Imagine a hearing room in the U.S. Senate. Imagine men and women trying to navigate the issues that surround health care in America and negotiate a solution.
Now imagine that the doors to the room are closed, and that the participants remain unidentified, and that, in fact, “Senate aides had threatened to expel anyone who divulged details of the work group,” reports The New York Times:
Since last fall, many of the leading figures in the nation’s long-running health care debate have been meeting secretly in a Senate hearing room. Now, with the blessing of the Senate’s leading proponent of universal health insurance, Edward M. Kennedy, they appear to be inching toward a consensus that could reshape the debate.
The 20 or so people in that room sitting around tables arranged in a square, says The Times, “include lobbyists for AARP, Aetna, the A.F.L.-C.I.O., the American Cancer Society, the American Medical Association, America’s Health Insurance Plans, the Business Roundtable, Easter Seals, the National Federation of Independent Business, the Pharmaceutical Research and Manufacturers of America, and the United States Chamber of Commerce.”
Well, I’m not inside that room, and neither are you. And we should be, because President Obama said we would be.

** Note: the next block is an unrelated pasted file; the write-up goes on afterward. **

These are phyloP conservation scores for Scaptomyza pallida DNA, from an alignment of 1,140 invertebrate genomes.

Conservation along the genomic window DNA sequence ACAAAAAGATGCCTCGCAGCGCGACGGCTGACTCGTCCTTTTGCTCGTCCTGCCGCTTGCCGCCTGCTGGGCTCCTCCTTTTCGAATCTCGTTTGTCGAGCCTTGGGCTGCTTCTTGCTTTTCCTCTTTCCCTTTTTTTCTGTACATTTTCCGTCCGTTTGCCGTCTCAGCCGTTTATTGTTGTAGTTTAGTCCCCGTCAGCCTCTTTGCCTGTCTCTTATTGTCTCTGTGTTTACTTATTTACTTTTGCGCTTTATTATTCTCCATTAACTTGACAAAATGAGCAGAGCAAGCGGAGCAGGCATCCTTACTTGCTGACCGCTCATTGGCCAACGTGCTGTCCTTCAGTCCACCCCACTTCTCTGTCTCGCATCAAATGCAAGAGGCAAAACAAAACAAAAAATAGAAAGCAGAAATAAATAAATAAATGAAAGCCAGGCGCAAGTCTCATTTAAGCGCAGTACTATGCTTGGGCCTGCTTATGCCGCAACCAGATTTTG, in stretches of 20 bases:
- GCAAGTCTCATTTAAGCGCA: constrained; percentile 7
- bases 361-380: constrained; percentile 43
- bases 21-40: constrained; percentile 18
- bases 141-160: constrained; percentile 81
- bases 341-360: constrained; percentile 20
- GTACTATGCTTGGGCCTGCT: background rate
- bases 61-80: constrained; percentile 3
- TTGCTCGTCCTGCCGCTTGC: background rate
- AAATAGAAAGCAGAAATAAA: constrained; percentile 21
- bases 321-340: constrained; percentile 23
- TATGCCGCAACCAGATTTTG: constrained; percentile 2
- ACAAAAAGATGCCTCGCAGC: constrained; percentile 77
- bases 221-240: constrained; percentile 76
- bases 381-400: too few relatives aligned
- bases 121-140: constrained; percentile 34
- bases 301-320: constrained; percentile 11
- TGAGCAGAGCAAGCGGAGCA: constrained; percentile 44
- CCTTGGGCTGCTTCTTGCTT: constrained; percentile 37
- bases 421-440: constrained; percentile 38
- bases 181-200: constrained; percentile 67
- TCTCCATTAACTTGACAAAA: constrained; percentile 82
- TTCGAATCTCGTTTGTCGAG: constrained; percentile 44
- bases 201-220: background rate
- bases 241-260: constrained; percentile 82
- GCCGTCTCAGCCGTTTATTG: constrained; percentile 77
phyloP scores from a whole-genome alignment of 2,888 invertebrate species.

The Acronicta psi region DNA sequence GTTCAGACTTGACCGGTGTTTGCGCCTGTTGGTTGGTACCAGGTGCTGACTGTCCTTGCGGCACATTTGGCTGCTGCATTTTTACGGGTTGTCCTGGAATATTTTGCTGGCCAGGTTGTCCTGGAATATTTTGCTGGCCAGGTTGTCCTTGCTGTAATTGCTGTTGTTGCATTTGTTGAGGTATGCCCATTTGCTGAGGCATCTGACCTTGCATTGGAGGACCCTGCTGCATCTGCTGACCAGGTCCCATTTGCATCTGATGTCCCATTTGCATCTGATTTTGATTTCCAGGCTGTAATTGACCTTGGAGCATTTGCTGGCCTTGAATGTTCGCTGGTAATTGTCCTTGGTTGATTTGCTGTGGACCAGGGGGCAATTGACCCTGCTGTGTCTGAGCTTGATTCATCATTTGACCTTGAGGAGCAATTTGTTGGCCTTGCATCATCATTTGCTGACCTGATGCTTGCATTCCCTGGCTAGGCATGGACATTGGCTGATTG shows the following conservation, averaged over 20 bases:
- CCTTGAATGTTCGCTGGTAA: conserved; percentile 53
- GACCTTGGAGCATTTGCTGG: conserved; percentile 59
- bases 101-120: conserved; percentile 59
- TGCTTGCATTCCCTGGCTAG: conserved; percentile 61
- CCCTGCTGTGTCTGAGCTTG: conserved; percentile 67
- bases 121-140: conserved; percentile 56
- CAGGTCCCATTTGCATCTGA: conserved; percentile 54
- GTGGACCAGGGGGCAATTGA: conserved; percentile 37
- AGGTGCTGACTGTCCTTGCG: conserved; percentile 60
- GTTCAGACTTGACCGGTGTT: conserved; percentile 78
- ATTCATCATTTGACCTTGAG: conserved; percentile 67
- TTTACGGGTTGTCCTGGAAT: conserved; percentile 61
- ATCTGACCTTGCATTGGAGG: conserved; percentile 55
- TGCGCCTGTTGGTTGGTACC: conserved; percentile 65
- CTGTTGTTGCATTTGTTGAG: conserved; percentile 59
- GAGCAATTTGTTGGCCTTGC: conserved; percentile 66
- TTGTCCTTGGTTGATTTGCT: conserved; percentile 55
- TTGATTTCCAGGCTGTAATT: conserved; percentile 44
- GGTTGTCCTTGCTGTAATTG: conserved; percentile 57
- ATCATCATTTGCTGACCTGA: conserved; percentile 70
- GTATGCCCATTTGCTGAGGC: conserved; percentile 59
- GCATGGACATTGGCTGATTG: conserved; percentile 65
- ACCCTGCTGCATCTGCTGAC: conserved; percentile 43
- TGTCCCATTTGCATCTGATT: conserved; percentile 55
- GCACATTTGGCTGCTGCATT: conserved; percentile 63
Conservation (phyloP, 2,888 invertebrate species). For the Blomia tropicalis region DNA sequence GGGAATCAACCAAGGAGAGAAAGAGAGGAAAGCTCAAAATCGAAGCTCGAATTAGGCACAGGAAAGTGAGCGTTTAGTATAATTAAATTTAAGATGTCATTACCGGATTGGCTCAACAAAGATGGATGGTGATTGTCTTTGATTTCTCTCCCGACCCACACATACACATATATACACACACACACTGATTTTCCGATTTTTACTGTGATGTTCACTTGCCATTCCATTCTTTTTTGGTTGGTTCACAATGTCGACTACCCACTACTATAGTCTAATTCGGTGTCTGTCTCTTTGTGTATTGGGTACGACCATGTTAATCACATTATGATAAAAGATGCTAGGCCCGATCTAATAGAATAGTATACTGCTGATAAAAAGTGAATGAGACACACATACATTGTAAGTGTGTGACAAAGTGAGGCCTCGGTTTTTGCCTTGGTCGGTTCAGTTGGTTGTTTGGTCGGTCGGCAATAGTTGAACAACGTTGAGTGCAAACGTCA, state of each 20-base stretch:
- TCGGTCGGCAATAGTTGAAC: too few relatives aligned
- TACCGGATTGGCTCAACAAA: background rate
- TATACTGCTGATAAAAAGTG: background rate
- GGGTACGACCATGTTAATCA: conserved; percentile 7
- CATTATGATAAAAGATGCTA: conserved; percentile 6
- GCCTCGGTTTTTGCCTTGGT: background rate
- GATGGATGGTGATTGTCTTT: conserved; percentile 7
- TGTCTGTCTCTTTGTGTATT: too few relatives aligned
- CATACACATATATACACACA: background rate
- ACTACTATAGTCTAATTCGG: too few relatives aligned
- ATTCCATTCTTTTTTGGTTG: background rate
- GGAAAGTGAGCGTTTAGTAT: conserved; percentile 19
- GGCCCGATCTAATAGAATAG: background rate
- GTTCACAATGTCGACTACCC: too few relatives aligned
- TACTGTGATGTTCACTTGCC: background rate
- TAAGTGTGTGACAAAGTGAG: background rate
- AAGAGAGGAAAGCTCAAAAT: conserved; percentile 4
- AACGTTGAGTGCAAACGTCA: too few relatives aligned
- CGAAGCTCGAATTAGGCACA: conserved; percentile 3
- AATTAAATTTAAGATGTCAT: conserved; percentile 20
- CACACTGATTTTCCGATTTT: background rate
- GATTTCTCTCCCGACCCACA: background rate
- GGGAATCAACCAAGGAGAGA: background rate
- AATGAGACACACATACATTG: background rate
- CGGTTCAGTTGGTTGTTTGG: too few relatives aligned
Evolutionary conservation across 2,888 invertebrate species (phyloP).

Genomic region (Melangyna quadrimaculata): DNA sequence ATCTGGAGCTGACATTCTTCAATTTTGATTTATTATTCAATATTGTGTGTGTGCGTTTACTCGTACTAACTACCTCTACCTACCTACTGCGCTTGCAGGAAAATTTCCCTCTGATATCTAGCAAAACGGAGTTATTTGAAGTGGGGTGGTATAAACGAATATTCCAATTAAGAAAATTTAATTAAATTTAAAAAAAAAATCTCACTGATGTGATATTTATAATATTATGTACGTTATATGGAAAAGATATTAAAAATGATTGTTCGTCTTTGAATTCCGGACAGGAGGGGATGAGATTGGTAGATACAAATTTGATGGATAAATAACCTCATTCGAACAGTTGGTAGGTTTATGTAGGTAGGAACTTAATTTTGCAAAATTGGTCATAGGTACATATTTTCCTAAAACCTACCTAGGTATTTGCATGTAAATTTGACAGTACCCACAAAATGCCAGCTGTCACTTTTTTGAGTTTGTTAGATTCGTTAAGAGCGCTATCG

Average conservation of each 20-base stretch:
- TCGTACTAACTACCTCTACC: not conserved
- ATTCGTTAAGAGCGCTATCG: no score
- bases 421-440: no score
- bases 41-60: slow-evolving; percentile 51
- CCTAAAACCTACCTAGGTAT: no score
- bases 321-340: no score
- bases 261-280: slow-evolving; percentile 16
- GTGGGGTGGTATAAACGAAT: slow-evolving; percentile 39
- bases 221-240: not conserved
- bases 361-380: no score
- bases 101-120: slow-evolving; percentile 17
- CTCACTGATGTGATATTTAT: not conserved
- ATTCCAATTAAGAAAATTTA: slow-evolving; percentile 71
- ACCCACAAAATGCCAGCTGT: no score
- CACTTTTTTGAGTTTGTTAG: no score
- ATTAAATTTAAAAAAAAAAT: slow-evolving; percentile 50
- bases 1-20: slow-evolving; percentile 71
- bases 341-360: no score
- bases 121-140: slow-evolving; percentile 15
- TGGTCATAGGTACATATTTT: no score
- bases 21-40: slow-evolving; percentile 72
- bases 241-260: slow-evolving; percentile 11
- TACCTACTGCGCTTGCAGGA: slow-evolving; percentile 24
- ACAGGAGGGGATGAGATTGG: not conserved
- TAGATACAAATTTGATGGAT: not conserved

In a memorandum on the White House website headlined “Memorandum for the heads of executive departments and agencies,” President Obama said:
Government should be transparent. Transparency promotes accountability and provides information for citizens about what their Government is doing. …
Government should be participatory. Public engagement enhances the Government’s effectiveness and improves the quality of its decisions. Knowledge is widely dispersed in society, and public officials benefit from having access to that dispersed knowledge. [emphasis in original]
Now, these “talks” have not been arranged at the behest of the White House. Sen. Ted Kennedy and his aides have done so — and he ought to know better than to discuss such an issue behind closed doors. In its news story, The Times offers this thinly disguised opinion (surprise!): “It is not clear whether such back-room negotiations are still viable at a time when politicians are promising a new transparency and condemning the influence of lobbyists.”
Well, duh. The president promised transparency. But on health care, the White House has tolerated the secrecy and “has been kept informed and is encouraging the Senate effort as a way to get the ball rolling on health legislation.”
The “workhorse group,” as characterized in a summary by Senate aides, has addressed such questions as “how to enforce the requirement for everyone to have health insurance; how to make insurance affordable to the uninsured; and whether to require employers to help buy coverage for their employees.”
Health care constitutes 15 percent of gross domestic product. As a policy issue, it is probably responsible for more anxiety in the public’s mind than any other.
The public should be in that room. It should know what is said and who said it. At least provide a transcript posted on the White House website.